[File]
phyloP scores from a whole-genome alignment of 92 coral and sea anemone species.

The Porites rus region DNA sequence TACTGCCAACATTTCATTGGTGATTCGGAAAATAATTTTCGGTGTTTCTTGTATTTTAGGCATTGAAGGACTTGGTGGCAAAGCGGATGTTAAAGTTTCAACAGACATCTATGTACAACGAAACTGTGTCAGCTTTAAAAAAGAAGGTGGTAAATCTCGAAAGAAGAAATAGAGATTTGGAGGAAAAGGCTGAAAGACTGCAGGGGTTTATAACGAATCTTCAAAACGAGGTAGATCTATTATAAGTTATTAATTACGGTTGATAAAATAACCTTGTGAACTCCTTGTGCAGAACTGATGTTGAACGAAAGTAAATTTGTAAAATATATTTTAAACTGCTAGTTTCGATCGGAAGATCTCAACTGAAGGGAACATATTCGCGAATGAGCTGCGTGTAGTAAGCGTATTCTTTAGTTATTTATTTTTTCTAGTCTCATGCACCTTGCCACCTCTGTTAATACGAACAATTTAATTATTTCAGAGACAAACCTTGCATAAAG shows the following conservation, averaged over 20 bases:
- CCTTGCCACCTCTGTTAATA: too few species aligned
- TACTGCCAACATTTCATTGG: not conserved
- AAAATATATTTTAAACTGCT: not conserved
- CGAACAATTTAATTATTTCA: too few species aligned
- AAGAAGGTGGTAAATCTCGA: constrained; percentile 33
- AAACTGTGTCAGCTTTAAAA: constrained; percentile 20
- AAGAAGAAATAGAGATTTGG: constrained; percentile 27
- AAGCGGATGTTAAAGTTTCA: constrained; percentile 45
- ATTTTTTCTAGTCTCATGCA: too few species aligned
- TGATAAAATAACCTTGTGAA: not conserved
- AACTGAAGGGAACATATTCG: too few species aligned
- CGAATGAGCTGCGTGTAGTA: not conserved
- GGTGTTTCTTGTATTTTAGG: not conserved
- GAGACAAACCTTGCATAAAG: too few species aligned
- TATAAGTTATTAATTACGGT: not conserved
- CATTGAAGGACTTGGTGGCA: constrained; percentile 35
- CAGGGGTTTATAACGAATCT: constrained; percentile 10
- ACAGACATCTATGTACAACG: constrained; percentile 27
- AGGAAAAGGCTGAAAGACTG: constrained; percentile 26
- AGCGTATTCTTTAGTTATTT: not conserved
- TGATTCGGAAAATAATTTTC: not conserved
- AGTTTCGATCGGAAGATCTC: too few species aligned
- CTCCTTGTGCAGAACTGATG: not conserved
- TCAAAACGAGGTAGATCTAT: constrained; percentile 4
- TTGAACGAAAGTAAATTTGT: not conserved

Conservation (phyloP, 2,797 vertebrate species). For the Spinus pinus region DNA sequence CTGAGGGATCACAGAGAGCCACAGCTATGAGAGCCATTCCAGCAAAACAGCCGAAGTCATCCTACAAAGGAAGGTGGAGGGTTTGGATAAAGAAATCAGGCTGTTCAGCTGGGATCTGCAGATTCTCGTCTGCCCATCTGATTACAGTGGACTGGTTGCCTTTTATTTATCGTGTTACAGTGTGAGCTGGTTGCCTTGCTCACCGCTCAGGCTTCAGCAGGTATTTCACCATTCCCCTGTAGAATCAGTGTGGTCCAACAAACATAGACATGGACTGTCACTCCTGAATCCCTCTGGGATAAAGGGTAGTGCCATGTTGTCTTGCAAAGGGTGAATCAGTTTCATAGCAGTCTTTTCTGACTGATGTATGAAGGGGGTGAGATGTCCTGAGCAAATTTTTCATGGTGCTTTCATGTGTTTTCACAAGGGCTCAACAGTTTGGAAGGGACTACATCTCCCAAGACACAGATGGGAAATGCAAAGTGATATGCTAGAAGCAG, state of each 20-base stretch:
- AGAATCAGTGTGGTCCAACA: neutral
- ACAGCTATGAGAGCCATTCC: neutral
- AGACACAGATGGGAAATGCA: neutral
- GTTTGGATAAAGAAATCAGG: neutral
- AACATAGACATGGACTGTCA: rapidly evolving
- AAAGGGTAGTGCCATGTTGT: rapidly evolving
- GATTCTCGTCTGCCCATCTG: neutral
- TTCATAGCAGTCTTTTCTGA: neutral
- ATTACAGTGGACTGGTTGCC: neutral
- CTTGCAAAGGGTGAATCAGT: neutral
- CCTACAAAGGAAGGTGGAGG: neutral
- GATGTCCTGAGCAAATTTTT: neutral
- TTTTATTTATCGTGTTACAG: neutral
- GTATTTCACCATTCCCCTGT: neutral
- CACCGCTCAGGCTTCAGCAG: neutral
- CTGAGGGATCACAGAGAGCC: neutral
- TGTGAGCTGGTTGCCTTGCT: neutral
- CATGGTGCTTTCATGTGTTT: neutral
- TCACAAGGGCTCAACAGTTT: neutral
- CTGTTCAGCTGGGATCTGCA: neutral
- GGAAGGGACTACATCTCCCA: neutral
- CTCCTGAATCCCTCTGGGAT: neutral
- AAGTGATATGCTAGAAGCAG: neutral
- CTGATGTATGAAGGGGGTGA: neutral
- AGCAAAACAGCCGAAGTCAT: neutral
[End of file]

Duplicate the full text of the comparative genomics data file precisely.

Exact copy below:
phyloP scores from a whole-genome alignment of 92 coral and sea anemone species.

The Porites rus region DNA sequence TACTGCCAACATTTCATTGGTGATTCGGAAAATAATTTTCGGTGTTTCTTGTATTTTAGGCATTGAAGGACTTGGTGGCAAAGCGGATGTTAAAGTTTCAACAGACATCTATGTACAACGAAACTGTGTCAGCTTTAAAAAAGAAGGTGGTAAATCTCGAAAGAAGAAATAGAGATTTGGAGGAAAAGGCTGAAAGACTGCAGGGGTTTATAACGAATCTTCAAAACGAGGTAGATCTATTATAAGTTATTAATTACGGTTGATAAAATAACCTTGTGAACTCCTTGTGCAGAACTGATGTTGAACGAAAGTAAATTTGTAAAATATATTTTAAACTGCTAGTTTCGATCGGAAGATCTCAACTGAAGGGAACATATTCGCGAATGAGCTGCGTGTAGTAAGCGTATTCTTTAGTTATTTATTTTTTCTAGTCTCATGCACCTTGCCACCTCTGTTAATACGAACAATTTAATTATTTCAGAGACAAACCTTGCATAAAG shows the following conservation, averaged over 20 bases:
- CCTTGCCACCTCTGTTAATA: too few species aligned
- TACTGCCAACATTTCATTGG: not conserved
- AAAATATATTTTAAACTGCT: not conserved
- CGAACAATTTAATTATTTCA: too few species aligned
- AAGAAGGTGGTAAATCTCGA: constrained; percentile 33
- AAACTGTGTCAGCTTTAAAA: constrained; percentile 20
- AAGAAGAAATAGAGATTTGG: constrained; percentile 27
- AAGCGGATGTTAAAGTTTCA: constrained; percentile 45
- ATTTTTTCTAGTCTCATGCA: too few species aligned
- TGATAAAATAACCTTGTGAA: not conserved
- AACTGAAGGGAACATATTCG: too few species aligned
- CGAATGAGCTGCGTGTAGTA: not conserved
- GGTGTTTCTTGTATTTTAGG: not conserved
- GAGACAAACCTTGCATAAAG: too few species aligned
- TATAAGTTATTAATTACGGT: not conserved
- CATTGAAGGACTTGGTGGCA: constrained; percentile 35
- CAGGGGTTTATAACGAATCT: constrained; percentile 10
- ACAGACATCTATGTACAACG: constrained; percentile 27
- AGGAAAAGGCTGAAAGACTG: constrained; percentile 26
- AGCGTATTCTTTAGTTATTT: not conserved
- TGATTCGGAAAATAATTTTC: not conserved
- AGTTTCGATCGGAAGATCTC: too few species aligned
- CTCCTTGTGCAGAACTGATG: not conserved
- TCAAAACGAGGTAGATCTAT: constrained; percentile 4
- TTGAACGAAAGTAAATTTGT: not conserved

Conservation (phyloP, 2,797 vertebrate species). For the Spinus pinus region DNA sequence CTGAGGGATCACAGAGAGCCACAGCTATGAGAGCCATTCCAGCAAAACAGCCGAAGTCATCCTACAAAGGAAGGTGGAGGGTTTGGATAAAGAAATCAGGCTGTTCAGCTGGGATCTGCAGATTCTCGTCTGCCCATCTGATTACAGTGGACTGGTTGCCTTTTATTTATCGTGTTACAGTGTGAGCTGGTTGCCTTGCTCACCGCTCAGGCTTCAGCAGGTATTTCACCATTCCCCTGTAGAATCAGTGTGGTCCAACAAACATAGACATGGACTGTCACTCCTGAATCCCTCTGGGATAAAGGGTAGTGCCATGTTGTCTTGCAAAGGGTGAATCAGTTTCATAGCAGTCTTTTCTGACTGATGTATGAAGGGGGTGAGATGTCCTGAGCAAATTTTTCATGGTGCTTTCATGTGTTTTCACAAGGGCTCAACAGTTTGGAAGGGACTACATCTCCCAAGACACAGATGGGAAATGCAAAGTGATATGCTAGAAGCAG, state of each 20-base stretch:
- AGAATCAGTGTGGTCCAACA: neutral
- ACAGCTATGAGAGCCATTCC: neutral
- AGACACAGATGGGAAATGCA: neutral
- GTTTGGATAAAGAAATCAGG: neutral
- AACATAGACATGGACTGTCA: rapidly evolving
- AAAGGGTAGTGCCATGTTGT: rapidly evolving
- GATTCTCGTCTGCCCATCTG: neutral
- TTCATAGCAGTCTTTTCTGA: neutral
- ATTACAGTGGACTGGTTGCC: neutral
- CTTGCAAAGGGTGAATCAGT: neutral
- CCTACAAAGGAAGGTGGAGG: neutral
- GATGTCCTGAGCAAATTTTT: neutral
- TTTTATTTATCGTGTTACAG: neutral
- GTATTTCACCATTCCCCTGT: neutral
- CACCGCTCAGGCTTCAGCAG: neutral
- CTGAGGGATCACAGAGAGCC: neutral
- TGTGAGCTGGTTGCCTTGCT: neutral
- CATGGTGCTTTCATGTGTTT: neutral
- TCACAAGGGCTCAACAGTTT: neutral
- CTGTTCAGCTGGGATCTGCA: neutral
- GGAAGGGACTACATCTCCCA: neutral
- CTCCTGAATCCCTCTGGGAT: neutral
- AAGTGATATGCTAGAAGCAG: neutral
- CTGATGTATGAAGGGGGTGA: neutral
- AGCAAAACAGCCGAAGTCAT: neutral